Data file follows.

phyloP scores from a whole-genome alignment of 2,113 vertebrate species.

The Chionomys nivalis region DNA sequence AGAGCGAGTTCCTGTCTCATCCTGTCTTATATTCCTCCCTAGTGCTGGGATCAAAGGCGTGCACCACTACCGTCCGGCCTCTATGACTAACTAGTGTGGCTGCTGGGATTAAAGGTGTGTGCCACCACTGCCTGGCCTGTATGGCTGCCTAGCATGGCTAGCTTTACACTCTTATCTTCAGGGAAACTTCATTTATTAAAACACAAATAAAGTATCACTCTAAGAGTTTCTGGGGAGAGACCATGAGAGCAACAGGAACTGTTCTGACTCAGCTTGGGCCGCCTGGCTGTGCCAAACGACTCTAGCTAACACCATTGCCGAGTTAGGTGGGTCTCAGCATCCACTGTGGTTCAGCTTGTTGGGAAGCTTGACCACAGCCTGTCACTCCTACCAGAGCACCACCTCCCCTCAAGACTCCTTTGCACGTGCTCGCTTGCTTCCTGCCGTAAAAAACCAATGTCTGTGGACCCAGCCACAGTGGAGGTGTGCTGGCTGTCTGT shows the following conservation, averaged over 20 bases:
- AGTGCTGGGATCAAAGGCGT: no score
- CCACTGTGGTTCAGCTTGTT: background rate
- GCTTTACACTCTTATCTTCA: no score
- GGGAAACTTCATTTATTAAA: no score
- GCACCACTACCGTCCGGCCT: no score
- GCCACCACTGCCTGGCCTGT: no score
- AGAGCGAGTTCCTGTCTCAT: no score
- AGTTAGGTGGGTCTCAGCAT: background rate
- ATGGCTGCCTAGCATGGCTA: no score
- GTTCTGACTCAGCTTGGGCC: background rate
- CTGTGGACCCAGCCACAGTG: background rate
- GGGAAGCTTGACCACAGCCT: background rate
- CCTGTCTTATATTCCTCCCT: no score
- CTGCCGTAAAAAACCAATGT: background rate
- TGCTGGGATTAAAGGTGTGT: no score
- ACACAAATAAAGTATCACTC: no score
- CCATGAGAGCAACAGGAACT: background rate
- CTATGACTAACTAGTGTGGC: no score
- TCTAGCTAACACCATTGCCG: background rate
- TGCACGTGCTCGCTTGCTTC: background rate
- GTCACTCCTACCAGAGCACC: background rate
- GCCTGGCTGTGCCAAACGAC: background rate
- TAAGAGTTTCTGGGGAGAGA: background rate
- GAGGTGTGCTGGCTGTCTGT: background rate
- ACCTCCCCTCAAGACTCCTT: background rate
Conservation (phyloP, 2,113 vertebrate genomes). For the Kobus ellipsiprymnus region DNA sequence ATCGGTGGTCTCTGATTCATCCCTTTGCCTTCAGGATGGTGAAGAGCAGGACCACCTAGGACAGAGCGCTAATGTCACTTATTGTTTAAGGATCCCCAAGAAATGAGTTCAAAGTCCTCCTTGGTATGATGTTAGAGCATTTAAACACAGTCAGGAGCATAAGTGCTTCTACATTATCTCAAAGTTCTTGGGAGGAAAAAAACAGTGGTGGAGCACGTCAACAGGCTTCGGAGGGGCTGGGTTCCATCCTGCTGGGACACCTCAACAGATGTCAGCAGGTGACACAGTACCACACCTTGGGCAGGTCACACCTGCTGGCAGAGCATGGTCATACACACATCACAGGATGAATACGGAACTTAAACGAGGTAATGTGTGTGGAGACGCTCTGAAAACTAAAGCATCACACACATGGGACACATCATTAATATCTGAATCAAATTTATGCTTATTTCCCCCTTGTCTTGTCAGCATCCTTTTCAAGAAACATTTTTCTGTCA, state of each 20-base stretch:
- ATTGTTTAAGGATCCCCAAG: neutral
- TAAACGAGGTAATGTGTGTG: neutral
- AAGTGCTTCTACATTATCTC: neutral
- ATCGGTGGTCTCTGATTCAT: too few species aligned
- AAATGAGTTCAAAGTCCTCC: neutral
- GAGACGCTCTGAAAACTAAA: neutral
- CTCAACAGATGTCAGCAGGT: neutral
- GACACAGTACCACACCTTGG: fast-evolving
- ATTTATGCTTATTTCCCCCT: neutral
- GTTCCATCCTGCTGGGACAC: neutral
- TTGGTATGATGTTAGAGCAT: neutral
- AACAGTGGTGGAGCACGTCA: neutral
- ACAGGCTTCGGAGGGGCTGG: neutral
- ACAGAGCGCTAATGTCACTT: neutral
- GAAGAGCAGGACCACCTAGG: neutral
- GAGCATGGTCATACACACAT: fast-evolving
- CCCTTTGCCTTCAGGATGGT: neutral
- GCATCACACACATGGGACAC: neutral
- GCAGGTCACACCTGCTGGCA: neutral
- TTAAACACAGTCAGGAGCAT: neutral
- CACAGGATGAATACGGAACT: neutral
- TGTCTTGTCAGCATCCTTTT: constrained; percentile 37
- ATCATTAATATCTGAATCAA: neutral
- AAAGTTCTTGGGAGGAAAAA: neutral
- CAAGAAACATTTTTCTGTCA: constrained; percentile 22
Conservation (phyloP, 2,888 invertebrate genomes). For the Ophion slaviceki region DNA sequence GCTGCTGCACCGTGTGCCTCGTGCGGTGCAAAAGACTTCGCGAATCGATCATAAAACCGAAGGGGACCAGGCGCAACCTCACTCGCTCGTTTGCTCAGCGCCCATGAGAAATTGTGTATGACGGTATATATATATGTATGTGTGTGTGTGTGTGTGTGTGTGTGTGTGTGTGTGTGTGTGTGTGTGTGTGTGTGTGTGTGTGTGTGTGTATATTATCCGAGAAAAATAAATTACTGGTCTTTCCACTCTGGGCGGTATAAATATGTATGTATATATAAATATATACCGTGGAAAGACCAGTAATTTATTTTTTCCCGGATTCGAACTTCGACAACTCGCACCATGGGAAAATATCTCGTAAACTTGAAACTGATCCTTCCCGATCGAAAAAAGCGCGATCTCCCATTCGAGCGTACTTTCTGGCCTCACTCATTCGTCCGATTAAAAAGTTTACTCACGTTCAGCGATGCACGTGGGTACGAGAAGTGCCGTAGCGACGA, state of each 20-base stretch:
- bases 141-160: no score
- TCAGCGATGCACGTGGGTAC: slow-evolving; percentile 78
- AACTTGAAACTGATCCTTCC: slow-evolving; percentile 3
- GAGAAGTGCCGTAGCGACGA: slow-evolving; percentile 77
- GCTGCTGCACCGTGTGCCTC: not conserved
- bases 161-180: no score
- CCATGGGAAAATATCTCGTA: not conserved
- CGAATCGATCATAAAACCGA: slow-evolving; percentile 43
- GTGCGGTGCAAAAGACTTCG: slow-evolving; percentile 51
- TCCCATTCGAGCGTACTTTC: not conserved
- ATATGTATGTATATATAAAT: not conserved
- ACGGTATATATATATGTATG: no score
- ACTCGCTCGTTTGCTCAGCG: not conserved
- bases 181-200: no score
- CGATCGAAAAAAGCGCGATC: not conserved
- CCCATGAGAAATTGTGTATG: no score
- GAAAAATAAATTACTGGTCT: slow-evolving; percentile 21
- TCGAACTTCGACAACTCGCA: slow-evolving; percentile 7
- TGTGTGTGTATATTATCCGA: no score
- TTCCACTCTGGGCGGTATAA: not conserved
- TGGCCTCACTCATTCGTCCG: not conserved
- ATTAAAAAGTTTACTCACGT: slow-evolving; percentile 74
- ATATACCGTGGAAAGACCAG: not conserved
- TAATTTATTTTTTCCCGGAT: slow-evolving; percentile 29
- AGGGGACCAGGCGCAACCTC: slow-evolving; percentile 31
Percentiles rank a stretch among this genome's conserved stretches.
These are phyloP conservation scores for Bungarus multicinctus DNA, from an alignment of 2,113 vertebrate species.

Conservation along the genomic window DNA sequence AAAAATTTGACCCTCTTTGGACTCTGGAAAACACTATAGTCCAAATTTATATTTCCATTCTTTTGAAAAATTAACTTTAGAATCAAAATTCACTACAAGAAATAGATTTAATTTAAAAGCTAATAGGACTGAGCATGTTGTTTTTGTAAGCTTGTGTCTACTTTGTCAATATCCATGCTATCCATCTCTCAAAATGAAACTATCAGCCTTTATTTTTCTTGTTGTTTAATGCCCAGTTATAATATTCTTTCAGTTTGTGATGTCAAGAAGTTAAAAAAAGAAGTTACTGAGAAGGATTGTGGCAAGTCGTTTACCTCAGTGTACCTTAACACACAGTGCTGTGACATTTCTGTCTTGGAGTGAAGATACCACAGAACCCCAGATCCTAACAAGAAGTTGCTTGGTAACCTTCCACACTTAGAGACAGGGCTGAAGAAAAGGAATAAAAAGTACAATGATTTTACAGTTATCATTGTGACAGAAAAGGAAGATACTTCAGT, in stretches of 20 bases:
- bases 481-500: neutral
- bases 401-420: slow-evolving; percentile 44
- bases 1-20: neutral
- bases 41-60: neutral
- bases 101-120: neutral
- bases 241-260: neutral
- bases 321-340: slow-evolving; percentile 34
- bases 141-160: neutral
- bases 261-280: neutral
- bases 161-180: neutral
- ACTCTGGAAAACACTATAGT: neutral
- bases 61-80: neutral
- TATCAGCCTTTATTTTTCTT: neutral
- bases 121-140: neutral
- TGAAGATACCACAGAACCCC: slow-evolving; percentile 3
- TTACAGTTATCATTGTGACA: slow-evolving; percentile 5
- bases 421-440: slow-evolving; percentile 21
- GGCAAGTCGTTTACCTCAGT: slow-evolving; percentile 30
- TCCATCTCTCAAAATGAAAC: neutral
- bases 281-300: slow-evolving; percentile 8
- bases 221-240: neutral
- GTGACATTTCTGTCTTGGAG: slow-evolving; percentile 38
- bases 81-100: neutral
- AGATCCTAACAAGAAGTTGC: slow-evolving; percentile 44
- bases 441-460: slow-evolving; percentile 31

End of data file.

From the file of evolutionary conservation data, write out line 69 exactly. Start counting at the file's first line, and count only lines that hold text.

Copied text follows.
- CGATCGAAAAAAGCGCGATC: not conserved